Working with all sectors of society to protect women and girls

On a global scale, one in every three women will experience some form of gender-based violence in her lifetime. In Burundi — consistently listed as among the world's top five poorest countries — it's safe to say that that ratio is much higher.

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Registered cases of violence against women in the places FH works have reached “an appalling level” according to international and local Burundian organizations.

Examples include:

In 2010, FH began addressing this violence head-on in Burundian Peace Villages like the one above, called Muriza.

These villages were set up to foster healing and reconciliation among various ethnic groups after decades of devastating civil war. More than 300,000 people died in the fighting, and more than one million were displaced, but now, those who fled are returning home.

Between 2002 and February 2011, more than 511,000 people have moved back to Burundi to continue their lives. The years away from home have left many illiterate, landless, homeless, unable to obtain work, and in abject poverty.

Women suffer all these challenges PLUS being subjected to sexual and gender-based violence, in most cases.

Between just two provinces where FH works, 233 cases of sexual and gender-based violence were reported in just the first three months of 2011.

FH continues to partner with the Burundian government, the United Nations, other humanitarian organizations, local churches, and local community groups to bring awareness and prevention of these abuses. Above is pictured a monthly awareness campaign conducted by FH.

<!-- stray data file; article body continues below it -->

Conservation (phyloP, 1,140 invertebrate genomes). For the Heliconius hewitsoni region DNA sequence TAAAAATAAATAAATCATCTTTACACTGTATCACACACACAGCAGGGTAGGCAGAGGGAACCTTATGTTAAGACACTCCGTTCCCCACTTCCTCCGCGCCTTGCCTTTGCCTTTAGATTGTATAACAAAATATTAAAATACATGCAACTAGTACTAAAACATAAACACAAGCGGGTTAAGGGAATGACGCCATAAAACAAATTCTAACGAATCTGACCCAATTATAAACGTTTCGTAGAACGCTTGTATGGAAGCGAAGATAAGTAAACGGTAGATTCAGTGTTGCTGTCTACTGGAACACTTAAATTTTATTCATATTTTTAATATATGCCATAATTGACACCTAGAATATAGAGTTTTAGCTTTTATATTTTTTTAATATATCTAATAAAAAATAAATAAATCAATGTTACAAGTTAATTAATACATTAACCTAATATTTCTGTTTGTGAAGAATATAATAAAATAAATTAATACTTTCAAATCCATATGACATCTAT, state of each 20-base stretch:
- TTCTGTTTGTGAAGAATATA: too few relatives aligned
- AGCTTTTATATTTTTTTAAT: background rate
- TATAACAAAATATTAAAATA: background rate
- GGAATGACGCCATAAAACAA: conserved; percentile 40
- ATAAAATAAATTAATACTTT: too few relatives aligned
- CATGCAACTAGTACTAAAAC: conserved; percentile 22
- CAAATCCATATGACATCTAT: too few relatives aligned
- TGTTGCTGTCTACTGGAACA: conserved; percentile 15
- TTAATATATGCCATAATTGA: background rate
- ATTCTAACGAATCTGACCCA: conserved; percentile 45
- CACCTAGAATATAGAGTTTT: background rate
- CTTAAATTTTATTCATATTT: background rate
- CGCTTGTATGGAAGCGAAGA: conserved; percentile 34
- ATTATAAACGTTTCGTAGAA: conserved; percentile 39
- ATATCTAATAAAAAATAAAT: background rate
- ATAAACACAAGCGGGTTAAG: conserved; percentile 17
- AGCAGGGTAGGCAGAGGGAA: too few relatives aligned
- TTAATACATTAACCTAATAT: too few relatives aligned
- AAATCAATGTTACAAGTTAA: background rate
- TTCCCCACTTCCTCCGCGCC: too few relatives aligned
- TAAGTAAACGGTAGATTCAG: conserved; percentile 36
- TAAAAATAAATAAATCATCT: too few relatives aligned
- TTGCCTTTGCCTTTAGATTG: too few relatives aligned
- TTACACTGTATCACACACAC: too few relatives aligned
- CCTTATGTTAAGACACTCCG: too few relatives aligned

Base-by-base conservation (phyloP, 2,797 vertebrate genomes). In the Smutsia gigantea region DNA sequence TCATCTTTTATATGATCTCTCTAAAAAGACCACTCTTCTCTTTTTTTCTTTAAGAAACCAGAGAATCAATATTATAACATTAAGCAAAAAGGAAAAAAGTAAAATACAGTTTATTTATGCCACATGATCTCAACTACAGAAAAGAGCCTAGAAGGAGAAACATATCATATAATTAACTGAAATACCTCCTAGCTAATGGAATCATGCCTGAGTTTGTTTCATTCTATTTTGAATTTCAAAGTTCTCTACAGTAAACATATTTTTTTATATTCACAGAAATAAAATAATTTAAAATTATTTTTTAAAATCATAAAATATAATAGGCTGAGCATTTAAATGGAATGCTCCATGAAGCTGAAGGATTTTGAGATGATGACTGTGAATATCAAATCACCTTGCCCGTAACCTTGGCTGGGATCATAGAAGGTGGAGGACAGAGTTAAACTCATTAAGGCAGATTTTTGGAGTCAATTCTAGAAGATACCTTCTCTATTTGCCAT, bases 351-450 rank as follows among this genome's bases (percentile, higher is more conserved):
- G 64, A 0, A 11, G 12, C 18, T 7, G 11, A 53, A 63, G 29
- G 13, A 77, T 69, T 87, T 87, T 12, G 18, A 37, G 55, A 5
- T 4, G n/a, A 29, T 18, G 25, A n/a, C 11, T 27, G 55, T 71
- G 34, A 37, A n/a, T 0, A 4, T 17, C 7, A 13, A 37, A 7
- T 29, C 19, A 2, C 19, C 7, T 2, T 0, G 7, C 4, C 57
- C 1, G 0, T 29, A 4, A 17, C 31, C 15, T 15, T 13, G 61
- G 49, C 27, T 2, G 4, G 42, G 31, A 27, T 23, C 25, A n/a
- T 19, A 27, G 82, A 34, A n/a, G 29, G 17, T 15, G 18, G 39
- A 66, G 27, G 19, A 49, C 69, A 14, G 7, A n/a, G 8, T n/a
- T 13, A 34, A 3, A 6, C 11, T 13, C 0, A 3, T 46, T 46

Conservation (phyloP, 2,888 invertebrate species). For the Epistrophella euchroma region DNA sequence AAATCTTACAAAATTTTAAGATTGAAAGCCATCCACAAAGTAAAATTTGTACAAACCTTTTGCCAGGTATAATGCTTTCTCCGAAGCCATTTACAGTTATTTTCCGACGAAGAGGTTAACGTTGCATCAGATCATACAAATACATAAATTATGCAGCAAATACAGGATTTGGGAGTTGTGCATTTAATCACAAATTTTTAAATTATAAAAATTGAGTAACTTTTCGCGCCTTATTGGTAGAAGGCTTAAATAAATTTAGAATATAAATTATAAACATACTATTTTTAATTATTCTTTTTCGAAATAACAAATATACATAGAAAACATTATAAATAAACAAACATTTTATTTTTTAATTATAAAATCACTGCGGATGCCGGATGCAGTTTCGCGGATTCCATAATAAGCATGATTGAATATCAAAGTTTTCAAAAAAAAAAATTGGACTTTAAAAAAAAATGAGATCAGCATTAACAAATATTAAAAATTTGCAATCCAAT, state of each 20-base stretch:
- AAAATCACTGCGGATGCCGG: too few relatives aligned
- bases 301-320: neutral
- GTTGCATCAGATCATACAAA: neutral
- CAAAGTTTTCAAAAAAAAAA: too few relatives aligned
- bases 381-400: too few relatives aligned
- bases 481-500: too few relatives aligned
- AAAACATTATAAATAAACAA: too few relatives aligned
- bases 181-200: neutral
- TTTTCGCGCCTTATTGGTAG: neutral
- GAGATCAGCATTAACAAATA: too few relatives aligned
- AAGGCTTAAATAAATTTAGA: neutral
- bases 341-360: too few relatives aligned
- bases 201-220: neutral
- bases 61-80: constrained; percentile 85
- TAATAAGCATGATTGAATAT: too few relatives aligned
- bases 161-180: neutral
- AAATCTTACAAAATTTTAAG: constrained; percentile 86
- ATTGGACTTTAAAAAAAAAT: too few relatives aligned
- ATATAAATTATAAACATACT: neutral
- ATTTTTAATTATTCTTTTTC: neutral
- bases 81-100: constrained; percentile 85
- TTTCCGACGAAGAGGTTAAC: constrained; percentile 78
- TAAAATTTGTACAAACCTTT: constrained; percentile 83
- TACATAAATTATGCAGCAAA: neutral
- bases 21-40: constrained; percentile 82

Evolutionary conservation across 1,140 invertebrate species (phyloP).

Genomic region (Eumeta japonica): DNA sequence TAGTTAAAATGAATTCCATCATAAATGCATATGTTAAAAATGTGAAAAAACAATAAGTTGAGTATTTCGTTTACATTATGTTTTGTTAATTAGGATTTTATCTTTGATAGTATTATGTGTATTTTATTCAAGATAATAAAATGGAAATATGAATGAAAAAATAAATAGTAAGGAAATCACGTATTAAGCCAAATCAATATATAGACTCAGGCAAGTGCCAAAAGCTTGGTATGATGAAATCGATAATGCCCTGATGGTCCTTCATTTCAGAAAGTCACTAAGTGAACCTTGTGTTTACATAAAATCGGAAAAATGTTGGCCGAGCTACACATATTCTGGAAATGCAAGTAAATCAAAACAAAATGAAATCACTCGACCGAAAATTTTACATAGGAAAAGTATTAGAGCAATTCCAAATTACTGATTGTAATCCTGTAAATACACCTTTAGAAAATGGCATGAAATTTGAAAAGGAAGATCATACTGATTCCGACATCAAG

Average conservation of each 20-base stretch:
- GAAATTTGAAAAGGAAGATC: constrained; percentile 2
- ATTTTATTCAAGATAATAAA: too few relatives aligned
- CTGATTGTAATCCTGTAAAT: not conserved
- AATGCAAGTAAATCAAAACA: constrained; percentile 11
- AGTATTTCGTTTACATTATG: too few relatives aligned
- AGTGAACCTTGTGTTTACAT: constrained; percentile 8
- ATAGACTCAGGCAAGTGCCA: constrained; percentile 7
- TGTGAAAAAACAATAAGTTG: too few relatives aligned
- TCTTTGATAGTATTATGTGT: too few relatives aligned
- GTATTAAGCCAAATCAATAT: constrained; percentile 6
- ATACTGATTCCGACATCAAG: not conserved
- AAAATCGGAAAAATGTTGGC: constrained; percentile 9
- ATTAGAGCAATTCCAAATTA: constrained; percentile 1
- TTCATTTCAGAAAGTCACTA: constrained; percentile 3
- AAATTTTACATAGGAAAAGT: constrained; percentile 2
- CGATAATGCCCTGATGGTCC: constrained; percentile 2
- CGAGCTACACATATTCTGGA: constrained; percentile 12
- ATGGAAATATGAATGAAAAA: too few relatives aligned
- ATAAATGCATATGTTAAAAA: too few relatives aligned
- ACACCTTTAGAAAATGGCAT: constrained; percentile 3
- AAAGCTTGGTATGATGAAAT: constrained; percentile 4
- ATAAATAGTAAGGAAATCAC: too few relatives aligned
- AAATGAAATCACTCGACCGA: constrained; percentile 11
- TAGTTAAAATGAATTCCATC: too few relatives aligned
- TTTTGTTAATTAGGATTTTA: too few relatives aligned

This program now is in its second year, and strong partnerships will allow FH to facilitate the following between Aug. 2011 and July 2012:

  • Villages conduct monthly awareness campaigns.
  • 50 law-enforcement professionals are trained on how to respond to sexual and gender-based violence.
  • 12 women's groups are empowered to earn money and support themselves.
  • Teens and students are educated about sexual and gender-based violence.
  • Radio broadcasts, posters, pamphlets, dramas, song and dance are talking about human rights, appreciating different or alternative gender roles, using nonviolent ways to express anger, and services and support for victims.

Another exciting program is the organization and training of men's groups on issues of sexual and gender-based violence. Not only do men make up half the population; they hold most of the power and leadership positions, so their involvement is essential to creating change. These groups will be formed based on men who show commitment to ending violence against women and girls.

What about after FH leaves?
Plans are in place so that after FH leaves these communities, the men's groups, women's groups and other activities will be taken over by the community and continued.

These programs are funded partially by the U.S. government and also by everyday people who care about protecting women and girls. If that describes you, please consider becoming part of Poverty 180's gender-based injustice cause for only $9 a month!
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